It’s a mixed blessing.Photovoltaic (PV) manufacturer’s earnings shrunk in the second quarter of 2011 as they lowered module prices to ovoid overstock. Those lowered prices, increased utility demand, renewable portfolio standards (RPS) and the potential expiration of important federal incentives are creating a storm of demand, under which the U.S. PV market will double over last year, according to the new "United States PV Market Report" from Solarbuzz.
This doubling over 2010 will make the U.S. the world’s third-largest solar market behind Germany and Italy this year, according to Solarbuzz. With sustained incentives and the right policies, the U.S. could grow to 12 percent of the international market by 2015.
“Under this forecast scenario, Germany would still be the largest market, but its world share will be significantly smaller than in 2010. The U.S. would grow, under the right policies and regulations, [to] the second largest market in the world by 2015,” said Solarbuzz President Craig Stevens. “The growth rates of major markets will continue to be impacted by government policies over the next 5 years, both in terms of fiscal incentives and also regulatory matters/”
For the first time, demand for photovoltaics from the utility market in the U.S. is outpacing demand in commercial and residential markets. At the same time the pipeline of projects is growing significantly.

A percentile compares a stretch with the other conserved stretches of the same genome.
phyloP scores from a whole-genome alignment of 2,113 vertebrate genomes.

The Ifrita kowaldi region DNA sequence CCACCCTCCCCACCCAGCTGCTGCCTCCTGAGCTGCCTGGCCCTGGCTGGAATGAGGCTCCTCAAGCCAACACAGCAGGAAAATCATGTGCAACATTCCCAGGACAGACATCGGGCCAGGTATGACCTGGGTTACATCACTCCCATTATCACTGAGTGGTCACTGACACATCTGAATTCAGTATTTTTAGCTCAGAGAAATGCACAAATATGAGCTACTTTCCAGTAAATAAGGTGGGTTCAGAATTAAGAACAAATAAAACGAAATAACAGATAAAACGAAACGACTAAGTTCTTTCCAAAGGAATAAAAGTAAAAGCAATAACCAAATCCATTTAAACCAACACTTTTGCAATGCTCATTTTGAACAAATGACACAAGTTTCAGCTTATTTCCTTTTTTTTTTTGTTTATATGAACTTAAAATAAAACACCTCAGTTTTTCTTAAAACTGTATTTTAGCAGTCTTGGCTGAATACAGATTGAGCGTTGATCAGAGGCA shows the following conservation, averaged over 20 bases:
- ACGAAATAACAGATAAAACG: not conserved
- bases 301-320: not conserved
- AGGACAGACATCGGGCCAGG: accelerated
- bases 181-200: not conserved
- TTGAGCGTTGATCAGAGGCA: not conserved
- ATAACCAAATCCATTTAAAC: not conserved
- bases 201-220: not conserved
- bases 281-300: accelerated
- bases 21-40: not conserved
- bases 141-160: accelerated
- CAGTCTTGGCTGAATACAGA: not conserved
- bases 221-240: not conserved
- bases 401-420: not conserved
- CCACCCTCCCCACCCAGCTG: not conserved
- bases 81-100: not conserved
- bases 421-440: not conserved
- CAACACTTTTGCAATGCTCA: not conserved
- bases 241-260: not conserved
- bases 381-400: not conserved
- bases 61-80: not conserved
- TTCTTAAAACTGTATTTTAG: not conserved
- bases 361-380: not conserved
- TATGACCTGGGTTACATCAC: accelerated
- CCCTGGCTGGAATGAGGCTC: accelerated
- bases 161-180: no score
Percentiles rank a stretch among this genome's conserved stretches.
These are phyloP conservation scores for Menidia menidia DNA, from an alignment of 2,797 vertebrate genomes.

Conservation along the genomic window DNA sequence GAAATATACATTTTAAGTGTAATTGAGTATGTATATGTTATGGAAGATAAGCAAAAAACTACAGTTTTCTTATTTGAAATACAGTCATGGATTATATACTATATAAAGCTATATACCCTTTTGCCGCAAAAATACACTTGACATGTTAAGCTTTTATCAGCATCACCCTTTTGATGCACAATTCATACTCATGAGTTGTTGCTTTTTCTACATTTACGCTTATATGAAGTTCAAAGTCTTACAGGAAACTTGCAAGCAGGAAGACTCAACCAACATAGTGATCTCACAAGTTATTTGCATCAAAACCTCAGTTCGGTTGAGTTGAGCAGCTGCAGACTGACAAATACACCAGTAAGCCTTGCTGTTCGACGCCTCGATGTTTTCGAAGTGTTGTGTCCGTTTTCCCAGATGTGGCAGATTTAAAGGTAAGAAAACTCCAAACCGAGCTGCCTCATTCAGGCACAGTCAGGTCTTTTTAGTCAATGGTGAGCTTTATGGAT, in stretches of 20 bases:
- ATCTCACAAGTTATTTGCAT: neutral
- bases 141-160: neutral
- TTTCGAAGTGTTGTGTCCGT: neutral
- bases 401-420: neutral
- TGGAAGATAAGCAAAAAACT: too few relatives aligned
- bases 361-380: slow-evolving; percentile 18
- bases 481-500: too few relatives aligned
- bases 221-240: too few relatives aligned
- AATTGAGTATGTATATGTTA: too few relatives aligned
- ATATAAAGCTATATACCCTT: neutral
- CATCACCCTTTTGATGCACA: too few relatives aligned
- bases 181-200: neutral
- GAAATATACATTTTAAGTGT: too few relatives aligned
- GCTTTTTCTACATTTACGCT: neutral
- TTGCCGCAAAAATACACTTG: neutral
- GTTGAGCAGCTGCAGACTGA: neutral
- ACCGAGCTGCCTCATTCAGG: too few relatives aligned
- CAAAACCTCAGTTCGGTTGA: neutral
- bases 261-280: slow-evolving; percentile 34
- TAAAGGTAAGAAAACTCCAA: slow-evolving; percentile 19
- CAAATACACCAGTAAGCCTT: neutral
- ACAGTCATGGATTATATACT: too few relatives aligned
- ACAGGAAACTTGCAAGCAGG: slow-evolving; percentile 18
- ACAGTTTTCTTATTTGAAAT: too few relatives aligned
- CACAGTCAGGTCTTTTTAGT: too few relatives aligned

“Across all three segments, over 17 GW of PV projects are currently being planned,” Stevens said.
The growth this year and beyond is bolstered by renewable portfolio standards (RPS) enacted in certain states, which have utilities clamoring to add in more solar, according to Stevens.
“The utility segment is growing much faster than the residential and commercial markets. Requirements of the RPS vary by each state, and the U.S. currently doesn’t have a federal-level RPS. Some state-level RPS policies include specific solar targets,” he said.
One important mechanism that’s increased the growth of PV in the U.S., even in the face of continued economic uncertainty, is the U.S. Treasury Grant, which allows quicker access for investors to the Investment Tax Credit that they would otherwise have had to wait to receive. But it is set to expire at the end of 2011.
“The extension of the cash grant represents a market uncertainty this year, just as it did last year,” Stevens said. “Clearly, market growth will be negatively impacted next year if the cash grants are not extended at the end of 2011.”
While the news is likely good for the solar industry, U.S.-based PV manufacturers are losing ground to their Asian counterparts.
“The report also indicates a major shift in market share for module manufacturers during 2010, with China-headquartered manufacturers growing their share from 11 percent in 2009 to 37 percent in 2010,” according a press release.
PV companies in Taiwan and China will continue to grow because of lower costs, according to Stevens.
“The US manufacturing market share will continue to decline over the short term,” he said. “Although, there is still new investment in module assembly plants by many solar companies.”
Image courtesy of SolarBuzz.